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Carol Greider to be Appointed to President's Committee on the National Medal of Science - 04/11/2012
Carol Greider to be Appointed to President's Committee on the National Medal of Science
Release Date: April 11, 2012
Today President Obama announced his intention to appoint Carol Greider, Ph.D., the Daniel Nathans Professor and Director of Molecular Biology and Genetics in the Johns Hopkins Institute for Basic Biomedical Sciences, to the Committee on the National Medal of Science.
Greider will be part of a committee of 12 engineers and scientists appointed by the president to evaluate nominees for the award. Says President Obama, “I am honored that these talented individuals have decided to join this Administration and serve our country. I look forward to working with them in the months and years to come.”
“I am truly honored to be asked to do this,” says Greider, who shared the 2009 Nobel Prize in Physiology or Medicine for her discovery of telomerase. “I look forward to working with others on the committee to help President Obama recognize some of our nation’s best scientists.”
The National Medal of Science was established by the 86th Congress in 1959 as a Presidential Award to be given to individuals "deserving of special recognition by reason of their outstanding contributions to knowledge in the physical, biological, mathematical, or engineering sciences." In 1980 Congress expanded this recognition to include the social and behavioral sciences. Since its establishment, the National Medal of Science has been awarded to 468 distinguished scientists and engineers whose careers spanned decades of research and development.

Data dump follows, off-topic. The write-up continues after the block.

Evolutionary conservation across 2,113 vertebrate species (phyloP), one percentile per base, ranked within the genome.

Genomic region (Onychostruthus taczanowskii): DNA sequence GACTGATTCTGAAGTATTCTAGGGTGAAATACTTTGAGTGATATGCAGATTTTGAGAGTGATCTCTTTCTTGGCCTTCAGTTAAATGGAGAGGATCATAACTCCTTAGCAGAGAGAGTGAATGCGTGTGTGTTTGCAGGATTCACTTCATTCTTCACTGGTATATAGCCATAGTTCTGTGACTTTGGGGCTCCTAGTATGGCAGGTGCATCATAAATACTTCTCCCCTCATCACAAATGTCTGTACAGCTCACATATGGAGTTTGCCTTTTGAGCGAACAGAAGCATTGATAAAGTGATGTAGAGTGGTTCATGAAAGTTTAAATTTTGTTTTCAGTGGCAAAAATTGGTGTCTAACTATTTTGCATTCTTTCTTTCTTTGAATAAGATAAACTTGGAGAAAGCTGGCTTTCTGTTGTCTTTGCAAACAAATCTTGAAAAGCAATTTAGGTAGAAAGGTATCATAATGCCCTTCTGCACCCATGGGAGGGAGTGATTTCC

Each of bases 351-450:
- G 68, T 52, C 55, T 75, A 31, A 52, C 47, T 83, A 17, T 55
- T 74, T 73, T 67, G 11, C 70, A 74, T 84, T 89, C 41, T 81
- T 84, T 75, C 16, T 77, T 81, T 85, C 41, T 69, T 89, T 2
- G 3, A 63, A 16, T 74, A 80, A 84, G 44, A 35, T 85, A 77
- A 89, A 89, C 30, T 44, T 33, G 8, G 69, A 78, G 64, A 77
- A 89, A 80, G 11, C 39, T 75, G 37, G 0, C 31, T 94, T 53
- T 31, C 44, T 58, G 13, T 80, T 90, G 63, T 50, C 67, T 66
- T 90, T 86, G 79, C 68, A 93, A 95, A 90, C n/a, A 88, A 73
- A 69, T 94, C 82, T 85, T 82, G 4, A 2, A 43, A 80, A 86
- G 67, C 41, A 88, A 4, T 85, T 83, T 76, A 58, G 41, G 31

Greider has been studying telomerase, an enzyme that maintains chromosome ends, since she discovered it in 1984. Over the years she and her colleagues have uncovered what it looks like, how it functions and how it is controlled. Today, Greider continues to study its role in DNA damage and cell death. She and her colleagues developed a mouse model for telomerase deficiency that mimics the stem cell failure seen in inherited human diseases that are caused by mutations in telomerase.
“We are thrilled that President Obama has asked Carol to join this distinguished committee. Carol is a dedicated advocate of discovery-based science. I can think of no one better suited to help our president celebrate the essential contributions of scientific discovery,” says Stephen Desiderio, M.D., Ph.D., director of the Johns Hopkins Institute for Basic Biomedical Sciences.